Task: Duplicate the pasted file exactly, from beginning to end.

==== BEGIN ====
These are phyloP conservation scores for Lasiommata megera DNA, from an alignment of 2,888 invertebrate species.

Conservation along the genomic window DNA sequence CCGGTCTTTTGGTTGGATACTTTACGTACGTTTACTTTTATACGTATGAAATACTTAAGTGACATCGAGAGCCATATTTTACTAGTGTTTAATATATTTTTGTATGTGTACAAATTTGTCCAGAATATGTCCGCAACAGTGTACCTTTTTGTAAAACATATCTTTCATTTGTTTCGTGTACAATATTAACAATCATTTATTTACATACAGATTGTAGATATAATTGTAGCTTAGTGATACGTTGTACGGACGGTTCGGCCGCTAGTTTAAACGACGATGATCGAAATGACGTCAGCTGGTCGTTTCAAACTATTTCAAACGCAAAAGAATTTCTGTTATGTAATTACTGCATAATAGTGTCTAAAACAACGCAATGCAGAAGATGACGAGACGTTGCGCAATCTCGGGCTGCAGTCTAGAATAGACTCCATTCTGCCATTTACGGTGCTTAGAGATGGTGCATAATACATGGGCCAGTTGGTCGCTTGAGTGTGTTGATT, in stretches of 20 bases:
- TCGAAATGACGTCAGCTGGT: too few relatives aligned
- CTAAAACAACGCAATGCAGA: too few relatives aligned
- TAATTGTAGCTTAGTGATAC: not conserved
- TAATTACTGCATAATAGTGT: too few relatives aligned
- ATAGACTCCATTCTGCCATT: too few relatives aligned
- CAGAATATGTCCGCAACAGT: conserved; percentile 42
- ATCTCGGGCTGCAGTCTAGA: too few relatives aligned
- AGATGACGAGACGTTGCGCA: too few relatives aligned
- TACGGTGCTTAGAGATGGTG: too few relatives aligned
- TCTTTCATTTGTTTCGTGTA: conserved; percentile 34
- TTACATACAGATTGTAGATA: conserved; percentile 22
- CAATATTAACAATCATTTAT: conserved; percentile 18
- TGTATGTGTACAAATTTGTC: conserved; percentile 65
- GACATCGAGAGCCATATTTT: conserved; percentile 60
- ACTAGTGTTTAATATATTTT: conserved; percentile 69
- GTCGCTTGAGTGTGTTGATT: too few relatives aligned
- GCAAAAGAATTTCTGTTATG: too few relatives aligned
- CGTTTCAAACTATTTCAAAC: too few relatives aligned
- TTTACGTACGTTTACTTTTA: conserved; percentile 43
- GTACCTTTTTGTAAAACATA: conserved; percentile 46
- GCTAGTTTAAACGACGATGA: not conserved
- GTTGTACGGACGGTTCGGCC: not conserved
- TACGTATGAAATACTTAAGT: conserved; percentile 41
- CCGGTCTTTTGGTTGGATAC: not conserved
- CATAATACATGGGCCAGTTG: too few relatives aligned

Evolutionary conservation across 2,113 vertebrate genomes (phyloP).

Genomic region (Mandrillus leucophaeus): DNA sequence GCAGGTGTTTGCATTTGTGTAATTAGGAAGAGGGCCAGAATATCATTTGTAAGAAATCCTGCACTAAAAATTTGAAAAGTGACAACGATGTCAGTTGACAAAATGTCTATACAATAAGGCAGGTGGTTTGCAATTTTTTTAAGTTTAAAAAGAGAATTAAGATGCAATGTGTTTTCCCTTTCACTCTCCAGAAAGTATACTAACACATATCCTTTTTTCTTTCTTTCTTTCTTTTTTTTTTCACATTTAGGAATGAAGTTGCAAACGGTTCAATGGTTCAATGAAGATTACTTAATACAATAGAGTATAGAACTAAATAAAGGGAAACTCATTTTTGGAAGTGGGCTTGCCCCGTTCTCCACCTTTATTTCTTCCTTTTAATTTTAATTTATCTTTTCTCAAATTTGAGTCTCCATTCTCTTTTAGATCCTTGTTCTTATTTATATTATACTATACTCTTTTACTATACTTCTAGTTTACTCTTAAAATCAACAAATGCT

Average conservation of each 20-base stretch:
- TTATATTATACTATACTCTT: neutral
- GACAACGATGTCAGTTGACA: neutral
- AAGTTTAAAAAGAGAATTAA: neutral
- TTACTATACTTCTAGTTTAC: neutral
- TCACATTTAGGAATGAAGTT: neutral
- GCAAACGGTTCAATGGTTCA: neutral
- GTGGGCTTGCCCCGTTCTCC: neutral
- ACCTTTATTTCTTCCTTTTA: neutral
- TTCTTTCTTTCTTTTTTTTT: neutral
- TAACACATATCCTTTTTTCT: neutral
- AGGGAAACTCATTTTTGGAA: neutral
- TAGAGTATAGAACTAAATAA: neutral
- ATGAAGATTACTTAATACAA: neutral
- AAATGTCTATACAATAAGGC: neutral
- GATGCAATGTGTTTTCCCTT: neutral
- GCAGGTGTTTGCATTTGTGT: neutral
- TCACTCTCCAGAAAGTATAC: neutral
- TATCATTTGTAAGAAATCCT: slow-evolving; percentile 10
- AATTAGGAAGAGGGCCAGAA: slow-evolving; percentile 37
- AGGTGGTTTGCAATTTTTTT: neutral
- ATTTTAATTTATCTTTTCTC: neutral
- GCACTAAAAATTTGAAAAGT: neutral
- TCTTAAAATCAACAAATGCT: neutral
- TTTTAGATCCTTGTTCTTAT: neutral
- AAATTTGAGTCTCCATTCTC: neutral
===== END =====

These are phyloP conservation scores for Lasiommata megera DNA, from an alignment of 2,888 invertebrate species.

Conservation along the genomic window DNA sequence CCGGTCTTTTGGTTGGATACTTTACGTACGTTTACTTTTATACGTATGAAATACTTAAGTGACATCGAGAGCCATATTTTACTAGTGTTTAATATATTTTTGTATGTGTACAAATTTGTCCAGAATATGTCCGCAACAGTGTACCTTTTTGTAAAACATATCTTTCATTTGTTTCGTGTACAATATTAACAATCATTTATTTACATACAGATTGTAGATATAATTGTAGCTTAGTGATACGTTGTACGGACGGTTCGGCCGCTAGTTTAAACGACGATGATCGAAATGACGTCAGCTGGTCGTTTCAAACTATTTCAAACGCAAAAGAATTTCTGTTATGTAATTACTGCATAATAGTGTCTAAAACAACGCAATGCAGAAGATGACGAGACGTTGCGCAATCTCGGGCTGCAGTCTAGAATAGACTCCATTCTGCCATTTACGGTGCTTAGAGATGGTGCATAATACATGGGCCAGTTGGTCGCTTGAGTGTGTTGATT, in stretches of 20 bases:
- TCGAAATGACGTCAGCTGGT: too few relatives aligned
- CTAAAACAACGCAATGCAGA: too few relatives aligned
- TAATTGTAGCTTAGTGATAC: not conserved
- TAATTACTGCATAATAGTGT: too few relatives aligned
- ATAGACTCCATTCTGCCATT: too few relatives aligned
- CAGAATATGTCCGCAACAGT: conserved; percentile 42
- ATCTCGGGCTGCAGTCTAGA: too few relatives aligned
- AGATGACGAGACGTTGCGCA: too few relatives aligned
- TACGGTGCTTAGAGATGGTG: too few relatives aligned
- TCTTTCATTTGTTTCGTGTA: conserved; percentile 34
- TTACATACAGATTGTAGATA: conserved; percentile 22
- CAATATTAACAATCATTTAT: conserved; percentile 18
- TGTATGTGTACAAATTTGTC: conserved; percentile 65
- GACATCGAGAGCCATATTTT: conserved; percentile 60
- ACTAGTGTTTAATATATTTT: conserved; percentile 69
- GTCGCTTGAGTGTGTTGATT: too few relatives aligned
- GCAAAAGAATTTCTGTTATG: too few relatives aligned
- CGTTTCAAACTATTTCAAAC: too few relatives aligned
- TTTACGTACGTTTACTTTTA: conserved; percentile 43
- GTACCTTTTTGTAAAACATA: conserved; percentile 46
- GCTAGTTTAAACGACGATGA: not conserved
- GTTGTACGGACGGTTCGGCC: not conserved
- TACGTATGAAATACTTAAGT: conserved; percentile 41
- CCGGTCTTTTGGTTGGATAC: not conserved
- CATAATACATGGGCCAGTTG: too few relatives aligned

Evolutionary conservation across 2,113 vertebrate genomes (phyloP).

Genomic region (Mandrillus leucophaeus): DNA sequence GCAGGTGTTTGCATTTGTGTAATTAGGAAGAGGGCCAGAATATCATTTGTAAGAAATCCTGCACTAAAAATTTGAAAAGTGACAACGATGTCAGTTGACAAAATGTCTATACAATAAGGCAGGTGGTTTGCAATTTTTTTAAGTTTAAAAAGAGAATTAAGATGCAATGTGTTTTCCCTTTCACTCTCCAGAAAGTATACTAACACATATCCTTTTTTCTTTCTTTCTTTCTTTTTTTTTTCACATTTAGGAATGAAGTTGCAAACGGTTCAATGGTTCAATGAAGATTACTTAATACAATAGAGTATAGAACTAAATAAAGGGAAACTCATTTTTGGAAGTGGGCTTGCCCCGTTCTCCACCTTTATTTCTTCCTTTTAATTTTAATTTATCTTTTCTCAAATTTGAGTCTCCATTCTCTTTTAGATCCTTGTTCTTATTTATATTATACTATACTCTTTTACTATACTTCTAGTTTACTCTTAAAATCAACAAATGCT

Average conservation of each 20-base stretch:
- TTATATTATACTATACTCTT: neutral
- GACAACGATGTCAGTTGACA: neutral
- AAGTTTAAAAAGAGAATTAA: neutral
- TTACTATACTTCTAGTTTAC: neutral
- TCACATTTAGGAATGAAGTT: neutral
- GCAAACGGTTCAATGGTTCA: neutral
- GTGGGCTTGCCCCGTTCTCC: neutral
- ACCTTTATTTCTTCCTTTTA: neutral
- TTCTTTCTTTCTTTTTTTTT: neutral
- TAACACATATCCTTTTTTCT: neutral
- AGGGAAACTCATTTTTGGAA: neutral
- TAGAGTATAGAACTAAATAA: neutral
- ATGAAGATTACTTAATACAA: neutral
- AAATGTCTATACAATAAGGC: neutral
- GATGCAATGTGTTTTCCCTT: neutral
- GCAGGTGTTTGCATTTGTGT: neutral
- TCACTCTCCAGAAAGTATAC: neutral
- TATCATTTGTAAGAAATCCT: slow-evolving; percentile 10
- AATTAGGAAGAGGGCCAGAA: slow-evolving; percentile 37
- AGGTGGTTTGCAATTTTTTT: neutral
- ATTTTAATTTATCTTTTCTC: neutral
- GCACTAAAAATTTGAAAAGT: neutral
- TCTTAAAATCAACAAATGCT: neutral
- TTTTAGATCCTTGTTCTTAT: neutral
- AAATTTGAGTCTCCATTCTC: neutral